It is essential for young adults to maximise their physical fitness potential to support a healthy lifestyle. Early adulthood, from your 20s to 40s, is a time when you can set the foundation for a long and happy life. Yet, finding the time for regular physical activity and healthy habits can be made difficult by everyday obligations. This blog discusses straightforward strategies to keep you healthy within your busy schedule.
What is fitness?
Fitness is essential for your present health and setting the foundation for your future self. Being able to move freely. To live without pain. Enjoying the hobbies that you love. These are the essential elements of fitness that can sometimes be neglected.
Start moving today!
Physical activity is one of the most important ingredients for keeping fit. You don’t need to lift heavy weights or run marathons to reach your recommended activity goals. Achieving activity goals is easier than you think. Have a look at the World Health Organization (WHO) and Australian Physical Activity Guidelines, which are summarised below:
1. 150-300 minutes of moderate-intensity aerobic activity (e.g., walking, cycling, hiking, etc.) or 75-150 minutes of vigorous-intensity aerobic activity (e.g., running, swimming, sports, etc.) or a combination per week
2. 2 x 30-minute sessions of strength training per week (e.g., weightlifting, pull-ups, push-ups, squats, pilates, etc.)
These recommendations are achievable. When broken down into minimum daily averages, that’s only 22 minutes of designated walking time per day.
What are the benefits of physical activity?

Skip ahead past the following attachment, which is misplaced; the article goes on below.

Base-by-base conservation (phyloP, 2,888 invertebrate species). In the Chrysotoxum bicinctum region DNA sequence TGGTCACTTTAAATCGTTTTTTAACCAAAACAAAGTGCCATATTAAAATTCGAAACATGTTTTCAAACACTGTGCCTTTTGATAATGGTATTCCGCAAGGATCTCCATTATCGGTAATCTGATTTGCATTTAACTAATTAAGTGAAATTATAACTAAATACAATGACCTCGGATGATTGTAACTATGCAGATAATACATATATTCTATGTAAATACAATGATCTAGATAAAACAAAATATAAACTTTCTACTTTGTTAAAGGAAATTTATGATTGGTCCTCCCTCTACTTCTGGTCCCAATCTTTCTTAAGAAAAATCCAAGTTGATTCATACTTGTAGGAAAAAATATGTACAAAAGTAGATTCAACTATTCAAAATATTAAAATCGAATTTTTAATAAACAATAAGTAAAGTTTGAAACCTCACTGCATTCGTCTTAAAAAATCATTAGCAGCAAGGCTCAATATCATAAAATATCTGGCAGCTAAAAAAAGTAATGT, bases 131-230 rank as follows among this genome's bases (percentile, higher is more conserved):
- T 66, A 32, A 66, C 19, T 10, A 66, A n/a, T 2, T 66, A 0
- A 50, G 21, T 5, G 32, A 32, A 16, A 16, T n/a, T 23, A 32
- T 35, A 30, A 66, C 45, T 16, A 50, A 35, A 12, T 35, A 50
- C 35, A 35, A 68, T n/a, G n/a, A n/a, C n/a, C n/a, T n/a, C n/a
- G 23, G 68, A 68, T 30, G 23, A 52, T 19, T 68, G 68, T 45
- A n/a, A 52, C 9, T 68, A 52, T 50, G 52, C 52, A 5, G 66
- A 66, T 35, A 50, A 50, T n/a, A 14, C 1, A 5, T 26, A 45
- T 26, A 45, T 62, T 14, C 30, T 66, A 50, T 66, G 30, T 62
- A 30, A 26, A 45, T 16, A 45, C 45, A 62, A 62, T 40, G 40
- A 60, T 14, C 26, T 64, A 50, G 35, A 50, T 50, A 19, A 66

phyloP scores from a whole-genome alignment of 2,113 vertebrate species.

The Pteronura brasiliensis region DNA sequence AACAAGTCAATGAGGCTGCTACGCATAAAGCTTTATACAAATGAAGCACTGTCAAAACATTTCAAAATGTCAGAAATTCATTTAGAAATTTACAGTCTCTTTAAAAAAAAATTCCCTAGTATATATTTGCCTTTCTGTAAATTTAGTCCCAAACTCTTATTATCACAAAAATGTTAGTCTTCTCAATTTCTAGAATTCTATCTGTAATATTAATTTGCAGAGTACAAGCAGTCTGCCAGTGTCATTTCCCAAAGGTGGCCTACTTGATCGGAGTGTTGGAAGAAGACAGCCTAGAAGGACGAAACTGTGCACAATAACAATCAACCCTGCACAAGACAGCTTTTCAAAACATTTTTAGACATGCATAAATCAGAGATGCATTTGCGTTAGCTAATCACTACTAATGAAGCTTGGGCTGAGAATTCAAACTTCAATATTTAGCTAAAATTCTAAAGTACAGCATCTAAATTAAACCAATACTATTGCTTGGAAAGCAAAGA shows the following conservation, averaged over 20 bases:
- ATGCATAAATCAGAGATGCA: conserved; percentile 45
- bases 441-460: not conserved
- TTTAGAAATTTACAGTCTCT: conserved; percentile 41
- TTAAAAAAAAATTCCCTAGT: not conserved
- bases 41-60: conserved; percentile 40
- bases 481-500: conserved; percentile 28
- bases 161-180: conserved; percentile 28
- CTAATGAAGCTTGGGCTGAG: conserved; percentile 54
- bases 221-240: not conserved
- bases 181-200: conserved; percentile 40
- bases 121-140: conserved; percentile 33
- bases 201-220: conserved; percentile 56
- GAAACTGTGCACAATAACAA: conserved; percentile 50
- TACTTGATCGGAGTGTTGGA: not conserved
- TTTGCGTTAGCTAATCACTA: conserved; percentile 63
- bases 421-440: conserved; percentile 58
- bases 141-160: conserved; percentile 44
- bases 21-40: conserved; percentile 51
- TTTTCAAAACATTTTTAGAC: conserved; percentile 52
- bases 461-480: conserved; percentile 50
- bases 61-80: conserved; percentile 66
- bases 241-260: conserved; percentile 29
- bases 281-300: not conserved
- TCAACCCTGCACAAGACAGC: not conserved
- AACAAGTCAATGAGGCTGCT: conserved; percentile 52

There is almost an infinite number of benefits associated with physical activity. Not only does it impact physical fitness but it also impacts our mental health, socialisation, and promotes living longer. In fact, physical inactivity is the 4th leading risk factor of death worldwide. Additional fitness benefits linked with physical activity include:
1. Reducing the risk of chronic diseases (e.g., heart disease, diabetes, etc.)
2. Stronger bones and muscles
3. Boosting energy throughout the day
4. Maintaining a healthy weight
5. Better quality of sleep
When you are in your 20s to 40s life is often hectic. Balancing your career, health, family, and friends is a challenge many people will face. We understand these are only some of the barriers to physical activity. As a result, we have some simple strategies that you can incorporate today.
1. Develop and exercise routine
One of the easiest ways to reach your milestones is to set a routine. Find a designated time where you can meet your physical activity goals and be consistent. Over time, achieving your milestones will seem intuitive and become easier.
2. Non-Exercise Activity Thermogenesis (NEAT)
How great would it be if you didn’t need to structure additional time to meet your physical activity requirements? Well, unlike exercise, you don’t! NEAT is the physical activity that you perform throughout your daily tasks. For example, parking 10 minutes further away from work so that you can easily meet your daily aerobic recommendations. By performing NEAT, even the busiest person can find time during their day to keep moving.
3. Reducing sedentary behaviour
Sedentary behaviours are tasks that require very little energy. Examples include sitting, computer work and lying down. You can help break these bad habits by setting an hourly alert reminding you to move just for a few minutes. Any time away from sedentary activities is a step in the right direction.
At Move Better for Life, our focus is on keeping you fit and healthy. If you’re in pain, feeling unmotivated or looking to improve your overall wellbeing, we are here for you. Our team of physiotherapists, occupational therapists and exercise physiologists will help you achieve your physical health goals.
Depending on the current circumstances, we can assist you within
the comfort of your own home or face-to-face.
Make a change today by clicking here.
- Park, J. H., Moon, J. H., Kim, H. J., Kong, M. H., & Oh, Y. H. (2020). Sedentary Lifestyle: Overview of Updated Evidence of Potential Health Risks.Korean journal of family medicine,41(6), 365–373. https://doi.org/10.4082/kjfm.20.0165